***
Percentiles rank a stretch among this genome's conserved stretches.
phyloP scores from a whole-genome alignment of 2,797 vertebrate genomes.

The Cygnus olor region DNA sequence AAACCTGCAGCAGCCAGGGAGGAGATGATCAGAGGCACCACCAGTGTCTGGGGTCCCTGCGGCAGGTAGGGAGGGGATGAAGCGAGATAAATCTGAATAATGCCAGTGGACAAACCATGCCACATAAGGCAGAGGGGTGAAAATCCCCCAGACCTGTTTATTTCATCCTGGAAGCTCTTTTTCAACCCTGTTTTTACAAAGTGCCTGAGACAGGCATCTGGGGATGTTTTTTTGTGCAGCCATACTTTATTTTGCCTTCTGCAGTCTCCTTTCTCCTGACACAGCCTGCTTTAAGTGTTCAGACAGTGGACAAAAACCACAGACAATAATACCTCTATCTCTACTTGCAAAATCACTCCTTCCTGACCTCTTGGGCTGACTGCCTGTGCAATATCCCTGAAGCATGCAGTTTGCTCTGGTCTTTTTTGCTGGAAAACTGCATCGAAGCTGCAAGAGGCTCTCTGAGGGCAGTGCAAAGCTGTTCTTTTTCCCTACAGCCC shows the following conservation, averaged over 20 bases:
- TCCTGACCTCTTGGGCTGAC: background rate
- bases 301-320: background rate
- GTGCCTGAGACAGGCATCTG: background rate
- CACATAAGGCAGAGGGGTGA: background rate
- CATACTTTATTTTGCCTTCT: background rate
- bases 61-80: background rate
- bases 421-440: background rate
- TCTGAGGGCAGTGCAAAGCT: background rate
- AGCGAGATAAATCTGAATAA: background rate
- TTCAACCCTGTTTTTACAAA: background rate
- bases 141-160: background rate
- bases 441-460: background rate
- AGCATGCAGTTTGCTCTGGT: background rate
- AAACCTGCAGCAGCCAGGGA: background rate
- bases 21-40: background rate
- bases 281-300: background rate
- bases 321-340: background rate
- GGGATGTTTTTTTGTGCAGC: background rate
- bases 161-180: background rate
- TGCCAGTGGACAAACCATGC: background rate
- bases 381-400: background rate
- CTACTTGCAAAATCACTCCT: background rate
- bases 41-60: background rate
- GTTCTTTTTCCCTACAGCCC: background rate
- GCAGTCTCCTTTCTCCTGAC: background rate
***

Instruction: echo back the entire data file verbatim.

Percentiles rank a stretch among this genome's conserved stretches.
phyloP scores from a whole-genome alignment of 2,797 vertebrate genomes.

The Cygnus olor region DNA sequence AAACCTGCAGCAGCCAGGGAGGAGATGATCAGAGGCACCACCAGTGTCTGGGGTCCCTGCGGCAGGTAGGGAGGGGATGAAGCGAGATAAATCTGAATAATGCCAGTGGACAAACCATGCCACATAAGGCAGAGGGGTGAAAATCCCCCAGACCTGTTTATTTCATCCTGGAAGCTCTTTTTCAACCCTGTTTTTACAAAGTGCCTGAGACAGGCATCTGGGGATGTTTTTTTGTGCAGCCATACTTTATTTTGCCTTCTGCAGTCTCCTTTCTCCTGACACAGCCTGCTTTAAGTGTTCAGACAGTGGACAAAAACCACAGACAATAATACCTCTATCTCTACTTGCAAAATCACTCCTTCCTGACCTCTTGGGCTGACTGCCTGTGCAATATCCCTGAAGCATGCAGTTTGCTCTGGTCTTTTTTGCTGGAAAACTGCATCGAAGCTGCAAGAGGCTCTCTGAGGGCAGTGCAAAGCTGTTCTTTTTCCCTACAGCCC shows the following conservation, averaged over 20 bases:
- TCCTGACCTCTTGGGCTGAC: background rate
- bases 301-320: background rate
- GTGCCTGAGACAGGCATCTG: background rate
- CACATAAGGCAGAGGGGTGA: background rate
- CATACTTTATTTTGCCTTCT: background rate
- bases 61-80: background rate
- bases 421-440: background rate
- TCTGAGGGCAGTGCAAAGCT: background rate
- AGCGAGATAAATCTGAATAA: background rate
- TTCAACCCTGTTTTTACAAA: background rate
- bases 141-160: background rate
- bases 441-460: background rate
- AGCATGCAGTTTGCTCTGGT: background rate
- AAACCTGCAGCAGCCAGGGA: background rate
- bases 21-40: background rate
- bases 281-300: background rate
- bases 321-340: background rate
- GGGATGTTTTTTTGTGCAGC: background rate
- bases 161-180: background rate
- TGCCAGTGGACAAACCATGC: background rate
- bases 381-400: background rate
- CTACTTGCAAAATCACTCCT: background rate
- bases 41-60: background rate
- GTTCTTTTTCCCTACAGCCC: background rate
- GCAGTCTCCTTTCTCCTGAC: background rate